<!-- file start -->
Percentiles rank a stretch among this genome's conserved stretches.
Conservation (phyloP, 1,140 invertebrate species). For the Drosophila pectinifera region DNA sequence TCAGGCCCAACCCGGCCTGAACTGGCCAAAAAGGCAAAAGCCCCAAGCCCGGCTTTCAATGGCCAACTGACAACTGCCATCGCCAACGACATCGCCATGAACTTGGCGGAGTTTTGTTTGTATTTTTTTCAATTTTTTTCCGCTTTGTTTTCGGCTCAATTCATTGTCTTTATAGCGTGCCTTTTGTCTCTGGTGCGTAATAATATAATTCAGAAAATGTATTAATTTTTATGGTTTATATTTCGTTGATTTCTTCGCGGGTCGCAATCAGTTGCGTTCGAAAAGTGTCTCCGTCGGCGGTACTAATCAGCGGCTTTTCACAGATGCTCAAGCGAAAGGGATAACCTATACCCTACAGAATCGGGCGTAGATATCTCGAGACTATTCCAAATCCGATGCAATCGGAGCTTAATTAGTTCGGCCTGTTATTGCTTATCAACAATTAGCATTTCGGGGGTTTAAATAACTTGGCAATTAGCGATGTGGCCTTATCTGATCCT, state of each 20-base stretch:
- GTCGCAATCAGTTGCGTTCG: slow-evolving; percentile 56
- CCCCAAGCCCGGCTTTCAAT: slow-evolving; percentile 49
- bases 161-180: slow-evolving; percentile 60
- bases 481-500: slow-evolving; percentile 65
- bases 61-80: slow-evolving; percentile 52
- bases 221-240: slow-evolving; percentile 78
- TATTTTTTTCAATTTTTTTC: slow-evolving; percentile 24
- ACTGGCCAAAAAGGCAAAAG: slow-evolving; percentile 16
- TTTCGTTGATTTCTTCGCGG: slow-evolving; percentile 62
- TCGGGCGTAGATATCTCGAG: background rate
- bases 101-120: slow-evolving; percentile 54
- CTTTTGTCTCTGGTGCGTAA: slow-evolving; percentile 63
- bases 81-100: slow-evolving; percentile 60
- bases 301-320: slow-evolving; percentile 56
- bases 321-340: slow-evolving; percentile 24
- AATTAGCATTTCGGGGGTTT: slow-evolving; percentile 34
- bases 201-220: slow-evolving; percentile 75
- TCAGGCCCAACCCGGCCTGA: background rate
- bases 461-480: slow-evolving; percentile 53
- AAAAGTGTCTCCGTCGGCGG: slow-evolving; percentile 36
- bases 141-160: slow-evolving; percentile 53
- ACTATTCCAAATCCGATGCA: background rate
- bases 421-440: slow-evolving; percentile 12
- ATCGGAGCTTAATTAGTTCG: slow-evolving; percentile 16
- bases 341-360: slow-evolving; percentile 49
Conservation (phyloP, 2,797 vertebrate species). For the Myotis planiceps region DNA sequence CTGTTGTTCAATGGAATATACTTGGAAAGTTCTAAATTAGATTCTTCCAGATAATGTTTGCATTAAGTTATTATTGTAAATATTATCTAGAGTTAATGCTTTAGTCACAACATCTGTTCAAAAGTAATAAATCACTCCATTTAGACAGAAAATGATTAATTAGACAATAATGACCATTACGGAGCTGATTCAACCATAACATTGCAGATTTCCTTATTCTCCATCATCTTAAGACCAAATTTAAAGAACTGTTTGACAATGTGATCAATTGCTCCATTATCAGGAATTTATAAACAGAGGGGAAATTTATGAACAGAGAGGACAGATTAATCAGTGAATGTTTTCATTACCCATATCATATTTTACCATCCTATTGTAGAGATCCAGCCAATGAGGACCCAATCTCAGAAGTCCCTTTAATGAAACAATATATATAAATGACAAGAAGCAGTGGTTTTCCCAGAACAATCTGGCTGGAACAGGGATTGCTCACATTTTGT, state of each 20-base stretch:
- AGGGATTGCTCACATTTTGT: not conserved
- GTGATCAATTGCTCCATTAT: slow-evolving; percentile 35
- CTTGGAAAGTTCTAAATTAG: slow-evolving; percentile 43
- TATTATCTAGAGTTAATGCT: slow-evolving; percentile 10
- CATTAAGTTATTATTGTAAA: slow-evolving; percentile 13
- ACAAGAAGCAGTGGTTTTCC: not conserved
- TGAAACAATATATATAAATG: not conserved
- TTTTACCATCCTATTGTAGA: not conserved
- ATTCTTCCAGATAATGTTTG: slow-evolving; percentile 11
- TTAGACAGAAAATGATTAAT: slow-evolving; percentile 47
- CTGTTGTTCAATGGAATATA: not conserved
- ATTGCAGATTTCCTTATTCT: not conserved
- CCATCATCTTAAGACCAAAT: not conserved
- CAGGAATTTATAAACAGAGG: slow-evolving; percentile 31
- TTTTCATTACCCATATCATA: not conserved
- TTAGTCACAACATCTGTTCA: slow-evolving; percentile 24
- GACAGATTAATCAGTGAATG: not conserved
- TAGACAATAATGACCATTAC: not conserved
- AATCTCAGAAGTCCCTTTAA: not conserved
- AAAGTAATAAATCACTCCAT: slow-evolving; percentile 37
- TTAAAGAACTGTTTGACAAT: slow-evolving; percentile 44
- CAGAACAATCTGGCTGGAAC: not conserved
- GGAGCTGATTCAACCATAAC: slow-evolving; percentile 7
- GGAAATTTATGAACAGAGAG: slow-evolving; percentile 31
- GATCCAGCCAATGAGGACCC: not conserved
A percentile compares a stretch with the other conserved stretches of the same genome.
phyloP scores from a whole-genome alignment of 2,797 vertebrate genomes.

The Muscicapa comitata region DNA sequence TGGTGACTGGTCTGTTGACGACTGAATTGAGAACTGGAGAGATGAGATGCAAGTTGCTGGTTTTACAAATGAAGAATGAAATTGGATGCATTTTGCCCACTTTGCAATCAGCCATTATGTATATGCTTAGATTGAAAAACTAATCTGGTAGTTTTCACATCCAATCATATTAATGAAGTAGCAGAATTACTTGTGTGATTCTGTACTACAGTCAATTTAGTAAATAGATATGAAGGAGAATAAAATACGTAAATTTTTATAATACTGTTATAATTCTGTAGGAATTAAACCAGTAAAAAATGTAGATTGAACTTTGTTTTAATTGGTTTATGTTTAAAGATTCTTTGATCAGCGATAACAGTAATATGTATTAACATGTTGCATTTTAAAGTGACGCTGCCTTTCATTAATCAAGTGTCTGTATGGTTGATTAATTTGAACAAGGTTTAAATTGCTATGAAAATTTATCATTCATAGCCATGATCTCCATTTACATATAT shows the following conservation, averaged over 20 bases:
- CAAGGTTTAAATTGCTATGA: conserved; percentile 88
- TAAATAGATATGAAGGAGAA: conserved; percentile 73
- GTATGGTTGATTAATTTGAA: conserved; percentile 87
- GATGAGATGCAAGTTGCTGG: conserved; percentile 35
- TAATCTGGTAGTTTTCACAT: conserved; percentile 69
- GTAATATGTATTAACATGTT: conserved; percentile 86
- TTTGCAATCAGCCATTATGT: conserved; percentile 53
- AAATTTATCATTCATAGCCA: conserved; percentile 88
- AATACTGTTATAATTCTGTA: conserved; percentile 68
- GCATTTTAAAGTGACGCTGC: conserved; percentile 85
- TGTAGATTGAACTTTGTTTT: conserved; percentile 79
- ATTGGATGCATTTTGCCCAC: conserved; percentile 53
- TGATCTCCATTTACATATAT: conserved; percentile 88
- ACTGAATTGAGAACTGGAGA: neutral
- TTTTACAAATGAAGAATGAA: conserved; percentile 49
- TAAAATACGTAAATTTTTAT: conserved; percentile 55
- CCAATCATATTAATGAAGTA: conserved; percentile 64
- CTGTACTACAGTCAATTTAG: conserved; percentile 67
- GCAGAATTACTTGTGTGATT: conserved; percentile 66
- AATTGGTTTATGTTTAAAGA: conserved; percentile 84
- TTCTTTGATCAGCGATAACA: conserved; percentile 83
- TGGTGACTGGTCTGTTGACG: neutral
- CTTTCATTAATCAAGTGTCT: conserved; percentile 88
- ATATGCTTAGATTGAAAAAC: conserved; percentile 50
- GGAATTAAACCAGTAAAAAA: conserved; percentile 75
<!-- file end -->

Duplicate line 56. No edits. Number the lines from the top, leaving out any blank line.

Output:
The Muscicapa comitata region DNA sequence TGGTGACTGGTCTGTTGACGACTGAATTGAGAACTGGAGAGATGAGATGCAAGTTGCTGGTTTTACAAATGAAGAATGAAATTGGATGCATTTTGCCCACTTTGCAATCAGCCATTATGTATATGCTTAGATTGAAAAACTAATCTGGTAGTTTTCACATCCAATCATATTAATGAAGTAGCAGAATTACTTGTGTGATTCTGTACTACAGTCAATTTAGTAAATAGATATGAAGGAGAATAAAATACGTAAATTTTTATAATACTGTTATAATTCTGTAGGAATTAAACCAGTAAAAAATGTAGATTGAACTTTGTTTTAATTGGTTTATGTTTAAAGATTCTTTGATCAGCGATAACAGTAATATGTATTAACATGTTGCATTTTAAAGTGACGCTGCCTTTCATTAATCAAGTGTCTGTATGGTTGATTAATTTGAACAAGGTTTAAATTGCTATGAAAATTTATCATTCATAGCCATGATCTCCATTTACATATAT shows the following conservation, averaged over 20 bases: